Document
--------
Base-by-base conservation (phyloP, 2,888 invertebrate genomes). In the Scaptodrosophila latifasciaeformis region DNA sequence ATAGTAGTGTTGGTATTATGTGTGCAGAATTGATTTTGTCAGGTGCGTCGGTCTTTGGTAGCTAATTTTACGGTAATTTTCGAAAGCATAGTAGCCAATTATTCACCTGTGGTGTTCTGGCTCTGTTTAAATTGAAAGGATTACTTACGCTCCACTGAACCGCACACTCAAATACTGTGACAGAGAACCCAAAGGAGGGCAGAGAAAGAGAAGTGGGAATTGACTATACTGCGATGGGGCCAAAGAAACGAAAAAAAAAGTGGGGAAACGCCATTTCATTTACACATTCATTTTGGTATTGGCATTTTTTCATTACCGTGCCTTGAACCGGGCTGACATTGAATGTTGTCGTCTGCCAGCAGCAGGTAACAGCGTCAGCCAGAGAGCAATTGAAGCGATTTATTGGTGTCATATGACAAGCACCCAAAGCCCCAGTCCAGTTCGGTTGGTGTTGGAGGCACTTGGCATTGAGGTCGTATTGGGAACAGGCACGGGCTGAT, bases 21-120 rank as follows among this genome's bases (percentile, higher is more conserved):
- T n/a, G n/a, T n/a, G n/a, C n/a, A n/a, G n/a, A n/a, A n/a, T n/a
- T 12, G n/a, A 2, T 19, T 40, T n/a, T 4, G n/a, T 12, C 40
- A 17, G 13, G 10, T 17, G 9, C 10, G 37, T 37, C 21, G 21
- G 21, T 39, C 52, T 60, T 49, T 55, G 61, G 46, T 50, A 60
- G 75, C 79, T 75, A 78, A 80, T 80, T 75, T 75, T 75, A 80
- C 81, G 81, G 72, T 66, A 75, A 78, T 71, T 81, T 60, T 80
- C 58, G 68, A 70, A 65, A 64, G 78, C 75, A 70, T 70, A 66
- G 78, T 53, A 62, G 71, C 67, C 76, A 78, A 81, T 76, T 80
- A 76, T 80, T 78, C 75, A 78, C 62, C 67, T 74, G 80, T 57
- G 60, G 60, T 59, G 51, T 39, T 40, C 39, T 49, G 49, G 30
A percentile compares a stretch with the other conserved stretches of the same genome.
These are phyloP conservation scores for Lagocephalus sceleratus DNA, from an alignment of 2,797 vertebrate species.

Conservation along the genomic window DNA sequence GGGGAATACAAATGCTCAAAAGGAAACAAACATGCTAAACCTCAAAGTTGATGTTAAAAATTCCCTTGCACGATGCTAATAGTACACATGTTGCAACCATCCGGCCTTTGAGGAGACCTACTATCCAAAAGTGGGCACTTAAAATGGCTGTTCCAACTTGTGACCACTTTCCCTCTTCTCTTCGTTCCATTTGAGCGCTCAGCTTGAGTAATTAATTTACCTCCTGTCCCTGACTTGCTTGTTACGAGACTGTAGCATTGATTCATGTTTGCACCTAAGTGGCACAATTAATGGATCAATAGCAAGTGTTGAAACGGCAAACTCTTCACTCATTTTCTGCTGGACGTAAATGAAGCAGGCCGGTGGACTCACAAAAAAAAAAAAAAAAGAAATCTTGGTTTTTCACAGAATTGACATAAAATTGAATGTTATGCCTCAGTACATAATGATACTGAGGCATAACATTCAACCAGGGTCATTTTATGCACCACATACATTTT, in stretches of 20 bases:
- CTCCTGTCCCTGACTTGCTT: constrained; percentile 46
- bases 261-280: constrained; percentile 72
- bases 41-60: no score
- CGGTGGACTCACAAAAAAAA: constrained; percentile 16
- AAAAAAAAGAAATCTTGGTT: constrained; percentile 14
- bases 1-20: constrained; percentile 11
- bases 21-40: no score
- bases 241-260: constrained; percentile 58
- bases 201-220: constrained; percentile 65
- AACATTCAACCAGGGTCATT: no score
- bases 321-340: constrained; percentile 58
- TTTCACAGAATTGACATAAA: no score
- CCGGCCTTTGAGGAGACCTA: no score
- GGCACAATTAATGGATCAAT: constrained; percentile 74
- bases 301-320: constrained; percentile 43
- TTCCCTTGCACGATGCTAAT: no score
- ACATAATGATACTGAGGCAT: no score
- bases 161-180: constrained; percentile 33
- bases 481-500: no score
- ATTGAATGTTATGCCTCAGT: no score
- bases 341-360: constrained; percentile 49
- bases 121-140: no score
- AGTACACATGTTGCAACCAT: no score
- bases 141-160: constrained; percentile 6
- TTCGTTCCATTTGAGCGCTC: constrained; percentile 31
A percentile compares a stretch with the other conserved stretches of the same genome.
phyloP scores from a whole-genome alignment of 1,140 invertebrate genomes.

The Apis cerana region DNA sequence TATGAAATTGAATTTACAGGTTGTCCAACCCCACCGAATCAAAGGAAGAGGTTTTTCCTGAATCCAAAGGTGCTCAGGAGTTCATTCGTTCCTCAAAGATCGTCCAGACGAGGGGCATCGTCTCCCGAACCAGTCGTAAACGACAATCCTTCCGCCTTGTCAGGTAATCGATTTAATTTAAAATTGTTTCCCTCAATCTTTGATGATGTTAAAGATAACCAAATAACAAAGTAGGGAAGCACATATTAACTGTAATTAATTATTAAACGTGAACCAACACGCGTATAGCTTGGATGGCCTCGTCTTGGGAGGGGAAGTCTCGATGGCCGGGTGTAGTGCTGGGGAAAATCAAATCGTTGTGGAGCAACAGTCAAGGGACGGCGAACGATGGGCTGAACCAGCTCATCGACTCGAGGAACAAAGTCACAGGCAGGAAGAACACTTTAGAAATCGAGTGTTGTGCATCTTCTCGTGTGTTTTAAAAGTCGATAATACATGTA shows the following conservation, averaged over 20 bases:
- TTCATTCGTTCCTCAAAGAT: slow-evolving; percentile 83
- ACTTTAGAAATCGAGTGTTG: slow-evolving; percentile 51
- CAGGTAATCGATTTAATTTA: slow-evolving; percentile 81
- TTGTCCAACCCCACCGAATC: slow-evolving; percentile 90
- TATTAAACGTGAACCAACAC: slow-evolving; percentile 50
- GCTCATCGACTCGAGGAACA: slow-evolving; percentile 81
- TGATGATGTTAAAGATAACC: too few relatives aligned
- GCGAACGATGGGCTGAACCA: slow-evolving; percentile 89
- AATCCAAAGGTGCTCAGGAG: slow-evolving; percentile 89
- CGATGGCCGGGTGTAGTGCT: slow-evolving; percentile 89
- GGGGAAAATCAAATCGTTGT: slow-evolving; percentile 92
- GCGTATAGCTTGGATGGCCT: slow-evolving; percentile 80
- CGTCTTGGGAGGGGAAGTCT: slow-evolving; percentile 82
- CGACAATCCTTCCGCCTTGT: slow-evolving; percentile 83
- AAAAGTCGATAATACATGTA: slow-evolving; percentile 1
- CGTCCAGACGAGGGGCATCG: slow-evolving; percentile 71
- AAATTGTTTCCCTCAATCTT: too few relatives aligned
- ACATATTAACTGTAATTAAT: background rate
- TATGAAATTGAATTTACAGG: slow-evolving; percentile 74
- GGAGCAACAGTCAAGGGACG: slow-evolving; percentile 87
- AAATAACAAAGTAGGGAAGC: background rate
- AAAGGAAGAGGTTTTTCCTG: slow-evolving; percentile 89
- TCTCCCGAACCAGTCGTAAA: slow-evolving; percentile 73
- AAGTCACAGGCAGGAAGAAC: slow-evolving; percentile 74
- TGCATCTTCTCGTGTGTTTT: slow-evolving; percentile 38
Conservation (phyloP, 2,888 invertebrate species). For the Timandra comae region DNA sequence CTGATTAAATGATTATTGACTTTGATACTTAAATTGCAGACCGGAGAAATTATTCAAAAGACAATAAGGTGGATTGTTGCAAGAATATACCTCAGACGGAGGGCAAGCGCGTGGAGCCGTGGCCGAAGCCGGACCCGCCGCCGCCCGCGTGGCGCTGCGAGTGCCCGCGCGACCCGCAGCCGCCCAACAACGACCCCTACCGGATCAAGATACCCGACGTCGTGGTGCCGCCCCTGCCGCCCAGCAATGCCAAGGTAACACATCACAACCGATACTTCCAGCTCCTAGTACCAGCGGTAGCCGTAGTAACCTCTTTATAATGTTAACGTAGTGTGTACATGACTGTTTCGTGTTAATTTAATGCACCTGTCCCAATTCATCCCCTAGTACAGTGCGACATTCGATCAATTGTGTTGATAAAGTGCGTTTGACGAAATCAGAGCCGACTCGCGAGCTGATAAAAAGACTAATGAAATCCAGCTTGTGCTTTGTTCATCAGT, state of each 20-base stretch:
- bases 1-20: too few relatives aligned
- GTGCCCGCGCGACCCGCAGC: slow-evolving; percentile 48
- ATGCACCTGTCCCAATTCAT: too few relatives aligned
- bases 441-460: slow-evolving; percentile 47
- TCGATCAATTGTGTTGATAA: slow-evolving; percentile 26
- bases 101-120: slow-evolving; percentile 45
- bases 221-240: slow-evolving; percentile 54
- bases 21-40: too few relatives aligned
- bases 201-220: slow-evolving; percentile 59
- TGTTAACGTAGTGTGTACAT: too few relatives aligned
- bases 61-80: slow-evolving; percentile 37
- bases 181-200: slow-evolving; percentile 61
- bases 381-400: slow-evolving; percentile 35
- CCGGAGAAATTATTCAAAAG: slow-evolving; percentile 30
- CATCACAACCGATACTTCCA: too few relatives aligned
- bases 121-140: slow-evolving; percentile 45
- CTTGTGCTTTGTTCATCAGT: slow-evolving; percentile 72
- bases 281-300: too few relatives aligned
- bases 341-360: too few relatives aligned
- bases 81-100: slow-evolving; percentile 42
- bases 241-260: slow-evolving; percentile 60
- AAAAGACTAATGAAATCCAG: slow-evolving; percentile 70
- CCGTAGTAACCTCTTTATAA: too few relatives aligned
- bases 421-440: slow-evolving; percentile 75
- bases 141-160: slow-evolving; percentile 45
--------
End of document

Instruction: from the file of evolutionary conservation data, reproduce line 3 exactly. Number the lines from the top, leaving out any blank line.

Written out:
- T 12, G n/a, A 2, T 19, T 40, T n/a, T 4, G n/a, T 12, C 40